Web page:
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A tale of two Al Qaedas

Given my recent bellyaching about the Washington Post's conflation of Al Qaeda and Al Qaeda in Iraq, I was heartened to see today's New York Times story on the subject. Here's how the Times's piece begins:

In rebuffing calls to bring troops home from Iraq, President Bush on Thursday employed a stark and ominous defense. “The same folks that are bombing innocent people in Iraq,” he said, “were the ones who attacked us in America on September the 11th, and that’s why what happens in Iraq matters to the security here at home.”

It is an argument Mr. Bush has been making with frequency in the past few months, as the challenges to the continuation of the war have grown. On Thursday alone, he referred at least 30 times to Al Qaeda or its presence in Iraq.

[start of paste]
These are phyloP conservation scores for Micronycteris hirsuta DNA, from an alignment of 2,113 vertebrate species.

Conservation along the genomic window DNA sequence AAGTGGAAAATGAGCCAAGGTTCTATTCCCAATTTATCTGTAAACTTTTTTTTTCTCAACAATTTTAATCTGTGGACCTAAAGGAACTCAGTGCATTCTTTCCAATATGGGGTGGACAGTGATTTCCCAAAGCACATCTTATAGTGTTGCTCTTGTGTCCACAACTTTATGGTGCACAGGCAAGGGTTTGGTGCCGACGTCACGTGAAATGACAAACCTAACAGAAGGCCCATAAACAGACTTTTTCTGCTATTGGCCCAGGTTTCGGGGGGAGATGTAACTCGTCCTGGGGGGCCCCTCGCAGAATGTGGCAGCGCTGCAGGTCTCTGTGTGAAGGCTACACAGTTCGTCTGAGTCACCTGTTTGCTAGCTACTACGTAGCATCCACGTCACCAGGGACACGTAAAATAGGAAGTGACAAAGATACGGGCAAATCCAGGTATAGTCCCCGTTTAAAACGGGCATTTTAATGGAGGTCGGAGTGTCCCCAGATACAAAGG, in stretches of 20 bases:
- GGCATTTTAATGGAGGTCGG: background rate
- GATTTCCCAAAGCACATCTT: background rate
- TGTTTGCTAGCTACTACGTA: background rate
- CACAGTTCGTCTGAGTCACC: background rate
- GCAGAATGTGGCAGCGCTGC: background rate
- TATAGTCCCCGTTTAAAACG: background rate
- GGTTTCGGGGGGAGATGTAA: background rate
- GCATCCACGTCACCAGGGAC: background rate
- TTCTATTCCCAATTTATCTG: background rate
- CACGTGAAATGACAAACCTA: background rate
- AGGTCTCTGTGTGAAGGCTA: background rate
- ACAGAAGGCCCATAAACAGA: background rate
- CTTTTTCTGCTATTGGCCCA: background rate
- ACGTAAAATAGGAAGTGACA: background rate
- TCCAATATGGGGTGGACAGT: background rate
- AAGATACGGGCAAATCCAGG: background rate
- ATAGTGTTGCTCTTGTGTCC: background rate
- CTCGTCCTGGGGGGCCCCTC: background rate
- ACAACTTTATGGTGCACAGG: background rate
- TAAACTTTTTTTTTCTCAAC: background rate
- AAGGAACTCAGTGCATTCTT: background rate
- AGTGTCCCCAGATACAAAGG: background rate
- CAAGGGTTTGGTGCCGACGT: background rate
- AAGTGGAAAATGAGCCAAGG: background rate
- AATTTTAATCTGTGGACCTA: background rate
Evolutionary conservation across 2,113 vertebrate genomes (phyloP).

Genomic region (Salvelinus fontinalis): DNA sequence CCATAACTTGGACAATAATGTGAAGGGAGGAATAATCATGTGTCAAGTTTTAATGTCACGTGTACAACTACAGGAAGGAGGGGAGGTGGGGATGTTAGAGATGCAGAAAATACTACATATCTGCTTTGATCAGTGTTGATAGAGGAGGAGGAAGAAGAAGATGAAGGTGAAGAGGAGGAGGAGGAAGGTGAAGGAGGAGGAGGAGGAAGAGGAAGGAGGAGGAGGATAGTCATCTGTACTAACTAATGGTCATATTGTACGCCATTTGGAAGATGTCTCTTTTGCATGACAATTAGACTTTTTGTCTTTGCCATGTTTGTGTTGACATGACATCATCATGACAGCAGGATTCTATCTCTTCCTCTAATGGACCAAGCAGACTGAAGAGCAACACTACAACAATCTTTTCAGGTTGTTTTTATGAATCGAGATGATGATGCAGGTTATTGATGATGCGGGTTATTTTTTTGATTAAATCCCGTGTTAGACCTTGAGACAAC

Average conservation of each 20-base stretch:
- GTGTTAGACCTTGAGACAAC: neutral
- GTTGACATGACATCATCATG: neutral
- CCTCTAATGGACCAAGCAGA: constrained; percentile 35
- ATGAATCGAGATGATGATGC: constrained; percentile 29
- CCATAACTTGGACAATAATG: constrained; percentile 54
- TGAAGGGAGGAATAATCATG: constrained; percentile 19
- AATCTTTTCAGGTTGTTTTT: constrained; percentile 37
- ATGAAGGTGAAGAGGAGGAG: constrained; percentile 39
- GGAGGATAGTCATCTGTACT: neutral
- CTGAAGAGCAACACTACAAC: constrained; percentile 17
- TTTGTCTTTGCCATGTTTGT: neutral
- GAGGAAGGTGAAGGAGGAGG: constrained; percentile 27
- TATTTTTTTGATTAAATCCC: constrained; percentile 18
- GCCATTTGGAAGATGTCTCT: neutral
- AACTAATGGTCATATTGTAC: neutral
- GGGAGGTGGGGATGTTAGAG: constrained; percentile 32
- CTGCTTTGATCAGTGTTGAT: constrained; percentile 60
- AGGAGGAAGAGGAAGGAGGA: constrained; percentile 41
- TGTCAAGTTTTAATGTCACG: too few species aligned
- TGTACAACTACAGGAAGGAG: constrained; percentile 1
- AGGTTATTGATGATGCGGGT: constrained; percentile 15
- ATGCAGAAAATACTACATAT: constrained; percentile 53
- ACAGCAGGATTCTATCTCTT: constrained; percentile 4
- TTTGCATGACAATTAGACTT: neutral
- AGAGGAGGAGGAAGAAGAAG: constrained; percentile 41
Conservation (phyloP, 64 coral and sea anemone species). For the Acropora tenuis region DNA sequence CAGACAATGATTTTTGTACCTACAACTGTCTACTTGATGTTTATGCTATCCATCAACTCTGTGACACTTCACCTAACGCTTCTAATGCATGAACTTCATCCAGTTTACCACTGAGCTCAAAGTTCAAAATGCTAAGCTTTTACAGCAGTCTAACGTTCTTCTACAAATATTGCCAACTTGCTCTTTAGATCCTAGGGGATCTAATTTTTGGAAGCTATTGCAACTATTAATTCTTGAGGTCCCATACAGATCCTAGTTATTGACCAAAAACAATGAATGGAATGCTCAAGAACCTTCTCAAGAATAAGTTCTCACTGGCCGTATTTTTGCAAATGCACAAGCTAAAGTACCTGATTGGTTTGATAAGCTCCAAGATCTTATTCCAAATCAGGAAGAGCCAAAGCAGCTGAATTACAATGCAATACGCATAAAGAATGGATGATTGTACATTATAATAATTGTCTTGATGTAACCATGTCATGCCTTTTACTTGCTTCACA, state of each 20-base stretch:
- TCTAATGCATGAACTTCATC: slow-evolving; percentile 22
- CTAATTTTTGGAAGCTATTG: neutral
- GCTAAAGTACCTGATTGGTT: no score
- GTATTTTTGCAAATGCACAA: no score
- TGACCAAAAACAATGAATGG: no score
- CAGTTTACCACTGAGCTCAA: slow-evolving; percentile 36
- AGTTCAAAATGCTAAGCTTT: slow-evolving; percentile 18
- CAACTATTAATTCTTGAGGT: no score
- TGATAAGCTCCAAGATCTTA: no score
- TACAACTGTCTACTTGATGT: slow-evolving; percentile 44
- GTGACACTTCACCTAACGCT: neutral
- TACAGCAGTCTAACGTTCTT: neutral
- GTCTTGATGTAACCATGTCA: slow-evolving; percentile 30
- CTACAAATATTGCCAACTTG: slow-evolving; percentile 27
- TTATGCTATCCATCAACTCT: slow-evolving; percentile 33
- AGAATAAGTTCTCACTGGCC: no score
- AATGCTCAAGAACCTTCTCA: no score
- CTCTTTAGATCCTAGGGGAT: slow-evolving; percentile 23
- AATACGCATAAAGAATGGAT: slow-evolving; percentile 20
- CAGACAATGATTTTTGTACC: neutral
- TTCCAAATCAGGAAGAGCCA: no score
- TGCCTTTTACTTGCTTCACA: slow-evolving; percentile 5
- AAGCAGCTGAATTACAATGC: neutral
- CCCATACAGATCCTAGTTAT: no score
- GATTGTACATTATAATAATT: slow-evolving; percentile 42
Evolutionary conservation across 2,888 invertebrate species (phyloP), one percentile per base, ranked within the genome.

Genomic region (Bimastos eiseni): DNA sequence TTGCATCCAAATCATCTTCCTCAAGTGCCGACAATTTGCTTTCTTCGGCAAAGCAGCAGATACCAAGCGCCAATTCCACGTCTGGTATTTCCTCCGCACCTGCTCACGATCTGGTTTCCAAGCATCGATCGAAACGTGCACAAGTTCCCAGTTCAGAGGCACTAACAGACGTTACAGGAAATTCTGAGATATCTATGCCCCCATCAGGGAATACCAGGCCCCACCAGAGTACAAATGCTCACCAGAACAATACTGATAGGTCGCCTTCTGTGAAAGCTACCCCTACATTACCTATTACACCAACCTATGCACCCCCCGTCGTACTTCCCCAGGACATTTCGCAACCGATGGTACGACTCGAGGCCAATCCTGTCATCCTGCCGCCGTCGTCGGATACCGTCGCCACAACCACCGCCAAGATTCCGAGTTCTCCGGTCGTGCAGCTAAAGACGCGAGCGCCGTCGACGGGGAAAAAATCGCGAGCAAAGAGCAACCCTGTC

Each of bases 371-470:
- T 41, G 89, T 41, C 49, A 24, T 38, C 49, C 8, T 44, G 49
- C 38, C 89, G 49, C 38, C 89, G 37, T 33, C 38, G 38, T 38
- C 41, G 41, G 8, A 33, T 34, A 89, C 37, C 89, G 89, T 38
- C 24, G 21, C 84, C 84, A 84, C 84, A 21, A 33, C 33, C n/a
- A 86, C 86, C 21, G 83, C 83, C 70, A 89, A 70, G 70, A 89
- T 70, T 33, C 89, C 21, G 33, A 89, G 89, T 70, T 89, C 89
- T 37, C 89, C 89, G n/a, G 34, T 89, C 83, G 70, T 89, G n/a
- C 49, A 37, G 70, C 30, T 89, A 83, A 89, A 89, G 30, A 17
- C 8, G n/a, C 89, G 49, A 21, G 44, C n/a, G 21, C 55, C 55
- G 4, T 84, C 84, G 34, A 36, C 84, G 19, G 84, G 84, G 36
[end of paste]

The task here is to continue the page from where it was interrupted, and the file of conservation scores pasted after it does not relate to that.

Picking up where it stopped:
But his references to Al Qaeda in Mesopotamia, and his assertions that it is the same group that attacked the United States in 2001, have greatly oversimplified the nature of the insurgency in Iraq and its relationship with the Qaeda leadership.
I do have one complaint, however. The Times story concludes that the president has distorted the links between Al Qaeda and Al Qaeda in Iraq. So why is the story titled "Bush Distorts Qaeda Links, Critics Assert," instead of just "Bush Distorts Qaeda Links?"

Also, as Salon's Glenn Greenwald notes, today's Times story comes on the heels of a damning July 8 column by Times public editor Clark Hoyt, in which Clifford accused the Times of "slipp[ing] into a routine of quoting the president and the military uncritically about Al Qaeda's role in Iraq." But you'd never know that from the Times story itself.

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